Is DevSecOps Certification Worth the Cost?

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In the world of software development, security is a significant priority. It is no longer sufficient to simply test code prior to the point of deployment, as this can cause significant delays and additional expenses, especially if problems have been allowed to go undetected and build over time.

This is coupled with the business world’s ongoing digital migration. Both organizations and end-users are frequently exposed to potential threats, and strict compliance targets have established major financial penalties for failing to take the proper care. In short, security-related knowledge and skills have become extremely valuable, not just for specialists but also for software developers, auditors, IT managers, and others, including DevOps engineers.

For professionals with the right backgrounds, this has created new opportunities to thrive. However, it has also made the employment landscape quite competitive. For a candidate to take full advantage of the drive for more reliable software security, they need to continue developing their skills and awareness of the topic even as it evolves.

‘DevSecOps’ is a form of DevOps that emerged in response to the need for speedier, more reliable security. It implements ‘continuous security’, shifting it left to ensure it is given proper consideration even during the development stage. At the same time, DevSecOps engineers pursue extensive automation and employ frequent testing to ensure security is accomplished efficiently and reliably.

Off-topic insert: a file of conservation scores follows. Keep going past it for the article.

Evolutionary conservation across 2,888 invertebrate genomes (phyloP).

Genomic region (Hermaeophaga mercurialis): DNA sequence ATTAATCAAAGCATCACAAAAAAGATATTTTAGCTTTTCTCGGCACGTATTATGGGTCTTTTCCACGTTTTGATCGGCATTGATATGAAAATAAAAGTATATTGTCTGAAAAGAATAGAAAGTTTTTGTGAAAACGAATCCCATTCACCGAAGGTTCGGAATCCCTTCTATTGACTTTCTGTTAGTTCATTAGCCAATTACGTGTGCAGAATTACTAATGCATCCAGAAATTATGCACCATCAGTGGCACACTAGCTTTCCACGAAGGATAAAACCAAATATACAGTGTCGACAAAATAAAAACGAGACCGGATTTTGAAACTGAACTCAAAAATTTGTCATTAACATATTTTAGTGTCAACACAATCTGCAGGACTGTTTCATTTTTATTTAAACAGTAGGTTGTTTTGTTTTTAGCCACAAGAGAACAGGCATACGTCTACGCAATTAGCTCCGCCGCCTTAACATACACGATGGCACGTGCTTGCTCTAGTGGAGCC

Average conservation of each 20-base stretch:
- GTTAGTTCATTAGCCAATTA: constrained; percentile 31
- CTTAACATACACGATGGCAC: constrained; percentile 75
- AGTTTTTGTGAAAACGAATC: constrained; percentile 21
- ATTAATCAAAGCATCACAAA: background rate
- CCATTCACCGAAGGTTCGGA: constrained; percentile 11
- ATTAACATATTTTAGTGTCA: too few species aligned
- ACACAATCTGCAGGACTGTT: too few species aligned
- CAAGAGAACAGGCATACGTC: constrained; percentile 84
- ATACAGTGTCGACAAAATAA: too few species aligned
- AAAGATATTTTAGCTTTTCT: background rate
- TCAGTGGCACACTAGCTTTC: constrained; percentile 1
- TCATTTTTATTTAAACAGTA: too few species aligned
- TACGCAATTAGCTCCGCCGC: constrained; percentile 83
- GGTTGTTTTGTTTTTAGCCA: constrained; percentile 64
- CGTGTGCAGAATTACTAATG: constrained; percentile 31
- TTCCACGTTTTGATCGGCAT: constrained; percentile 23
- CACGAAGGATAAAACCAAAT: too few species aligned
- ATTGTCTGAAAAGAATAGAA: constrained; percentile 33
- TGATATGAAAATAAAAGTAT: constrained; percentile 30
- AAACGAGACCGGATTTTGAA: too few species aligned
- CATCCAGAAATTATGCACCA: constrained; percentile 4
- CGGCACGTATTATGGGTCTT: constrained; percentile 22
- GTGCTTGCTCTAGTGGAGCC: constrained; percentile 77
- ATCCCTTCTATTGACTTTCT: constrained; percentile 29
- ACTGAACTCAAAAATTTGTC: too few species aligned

This is not a new idea, with alternatives like ‘Rugged DevOps’ having existed for a while. Still, the DevSecOps approach is becoming far more widely standardized, and there are a variety of courses available for those interested in the subject.

How valuable is DevSecOps training for potential practitioners? In this article, we look at whether DevSecOps certification is really worth the cost.

What is DevSecOps?

DevSecOps is, essentially, a version of DevOps that places security on the same level of importance as Development and Operations. It emphasizes the importance of incorporating security considerations throughout the pipeline, as well as investing in tools and automation to optimize the value and reliability of security tasks. As is the case with DevOps engineers, DevSecOps engineers will also share insight and expertise with teammates, helping to build awareness throughout the culture.

By utilizing this approach, organizations greatly improve the efficiency and effectiveness of security. Problems are detected and dealt with early on, and development and operations staff learn to amend any practices likely to create vulnerabilities. Automating processes also boosts their reliability, reducing the likelihood of errors and, ultimately, leading to more secure releases. This, in turn, raises the security of user-facing products and services, boosting both their value and the provider’s reputation.